At the speed the PDP-Laban has been swallowing up new recruits from semi-dormant political parties, it is not farfetched to see some of these cliques, i.e. Nacionalista Party, etc., moving to oblivion, moribund, dissolved, and dead. In the annals of Philippine politics, parties have been an indispensable aspect of strength. The stronger the bloc the more people are lured to it.
During the Japanese occupation, political parties survived only for a year. On December 4, 1942, four days to the day Davao City was bombed by Zero planes a year earlier, the Japanese Military Administration came out with an announcement that was curiously titles as ‘Voluntary Dissolution of All Political Parties in the Philippines.’
Why it was considered ‘voluntary’ when the Imperial order was actually a mandatory enforcement is actually a misnomer. Probably, the Japanese thought that a little persuasion was kinder than when it was outright declared as compulsory. The announcement reads in part:
“Today, all vestiges of American power and authority in the Philippines have been completely obliterated and this country, after being freed from the heavy shackles of American domination, under whose foreign and unnatural suzerainty she has suffered for the last 40-odd years, returns to her former Oriental self, and with courage and fortitude, proudly faces the dawn of a new day, the start of a new era, full of hope and faith in her glorious future.
“At this crucial moment in the course of Philippine rejuvenation, when the governmental, industrial, social, cultural, as well as other agencies and organizations are rapidly being renovated to conform more closely with the fundamental ideas and prevailing conditions in East Asia, it is most expedient and opportune that the existing political parties have decided, of their own accord and through their sincere desire to more fully meet with the present requirements of the country, to dissolve and liquidate their respective organizations for the purpose of fostering closer harmony, concordance, and unanimity among all Filipinos who are devoting themselves, unreservedly, to the reconstruction of their country.
“The Japanese Military Administration expresses its complete agreement to, and high commendation of, this decision and action of the existing political parties, to dissolve themselves.”
Putting the blame on American hegemony and politics, the Imperial declaration, without batting an eyelash, went on accused the United States for the “curse and blight” of the people and promoted its new agenda of Co-Prosperity Sphere, saying:
“Unquestionably, the most urgent and paramount problem facing the [Filipinos] is the extirpation of all traces of the American brand of politics and misgovernment from these Islands; the eradication of the ape-like mimicking of Anglo-Americanism from their manner of living and outlook on life, which, in the past, have been a curse and blight to the Filipinos, and to install, in their stead, a new system of things such as will assist and enable the Philippines to take her place as a valuable and worthy member of the Co-Prosperity Sphere—a sphere of common interest and mutual prosperity formed among Oriental peoples, with Japan as the nucleus and central force.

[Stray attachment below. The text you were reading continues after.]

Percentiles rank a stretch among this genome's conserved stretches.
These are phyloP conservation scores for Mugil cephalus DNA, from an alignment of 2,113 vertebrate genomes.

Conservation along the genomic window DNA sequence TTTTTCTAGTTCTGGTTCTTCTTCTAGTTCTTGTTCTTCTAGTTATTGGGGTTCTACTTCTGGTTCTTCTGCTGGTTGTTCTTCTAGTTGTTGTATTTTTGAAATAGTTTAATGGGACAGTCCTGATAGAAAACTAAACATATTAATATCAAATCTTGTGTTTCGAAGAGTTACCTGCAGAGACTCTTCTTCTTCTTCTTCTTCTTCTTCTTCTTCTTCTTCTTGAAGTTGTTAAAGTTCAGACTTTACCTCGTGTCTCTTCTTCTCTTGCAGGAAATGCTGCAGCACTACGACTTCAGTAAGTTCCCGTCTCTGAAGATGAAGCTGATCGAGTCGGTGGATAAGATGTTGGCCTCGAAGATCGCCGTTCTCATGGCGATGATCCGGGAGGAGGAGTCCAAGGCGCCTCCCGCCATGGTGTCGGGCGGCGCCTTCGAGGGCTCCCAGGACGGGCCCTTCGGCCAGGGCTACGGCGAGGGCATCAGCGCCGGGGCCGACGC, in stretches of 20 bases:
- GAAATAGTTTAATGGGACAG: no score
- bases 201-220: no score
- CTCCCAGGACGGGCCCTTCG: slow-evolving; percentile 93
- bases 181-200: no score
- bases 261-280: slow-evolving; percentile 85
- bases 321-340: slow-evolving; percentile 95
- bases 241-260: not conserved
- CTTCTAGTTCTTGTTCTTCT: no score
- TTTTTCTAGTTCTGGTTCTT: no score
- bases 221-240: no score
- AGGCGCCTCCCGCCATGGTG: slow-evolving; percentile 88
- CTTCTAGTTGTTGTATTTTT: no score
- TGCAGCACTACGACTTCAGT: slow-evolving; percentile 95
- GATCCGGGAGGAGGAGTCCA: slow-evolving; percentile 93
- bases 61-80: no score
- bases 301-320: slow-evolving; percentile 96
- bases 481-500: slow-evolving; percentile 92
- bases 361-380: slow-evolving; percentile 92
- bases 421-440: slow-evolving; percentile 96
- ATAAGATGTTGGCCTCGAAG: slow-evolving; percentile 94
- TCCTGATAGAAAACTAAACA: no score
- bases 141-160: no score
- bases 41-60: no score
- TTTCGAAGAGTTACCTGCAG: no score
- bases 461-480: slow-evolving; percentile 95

“The pages of history are replete with countless cases of governments being prevented from carrying out necessary policies by partisan strife and political bickerings which failures eventually led to the disruption, decline and, finally, the disappearance of the nations concerned.”
Additionally, the statement postulated that politics, which was introduced by the Americans as part of what we know now as democracy, played a role in undermining public welfare.
“A brief study of the political history of the Philippines reveals that there has always been a strong tendency among the people to believe that a democratic and representative form of government is impossible unless political parties exist. On the other hand, it has been the common experience of all countries in the past that it is an inherent characteristic of political parties to invariably place first importance on party interests and party gains, sacrificing, at times, the good of the people whenever these two interests conflicted.
“Furthermore, political parties have their origins and their very excuse for being only when there exists conscientious differences of opinions over fundamental principles and issues over governmental policies, but it has been the common experience of all countries to have political parties continue to exist and carry on their meaningless strife and bickerings long after any fundamental differences between them had ceased to exist. As to the conditions which prevailed in these Islands, the mass of the Filipino people is the best judge whether the political parties in the Philippines have always been true to their policies and platforms and whether they conducted themselves at all times in strict accordance with the highest standards of integrity, honor and justice in all their public dealings.
“Today, when the whole world is undergoing complete metamorphosis and social, economic and political systems of the past are rapidly undergoing drastic changes and adjustments, the time is opportune to subject the prevailing political systems and structures to careful scrutiny and thorough reexamination to determine whether they are in complete consonance with the clearly denned tendencies of the present or whether they should be drastically overhauled to meet the demands of the new age and conform to new deals and standards.”
The Imperial declaration sounds current, it is because of the fact that we have continued to embrace the same rotten philosophies that characterized politics even before World War II.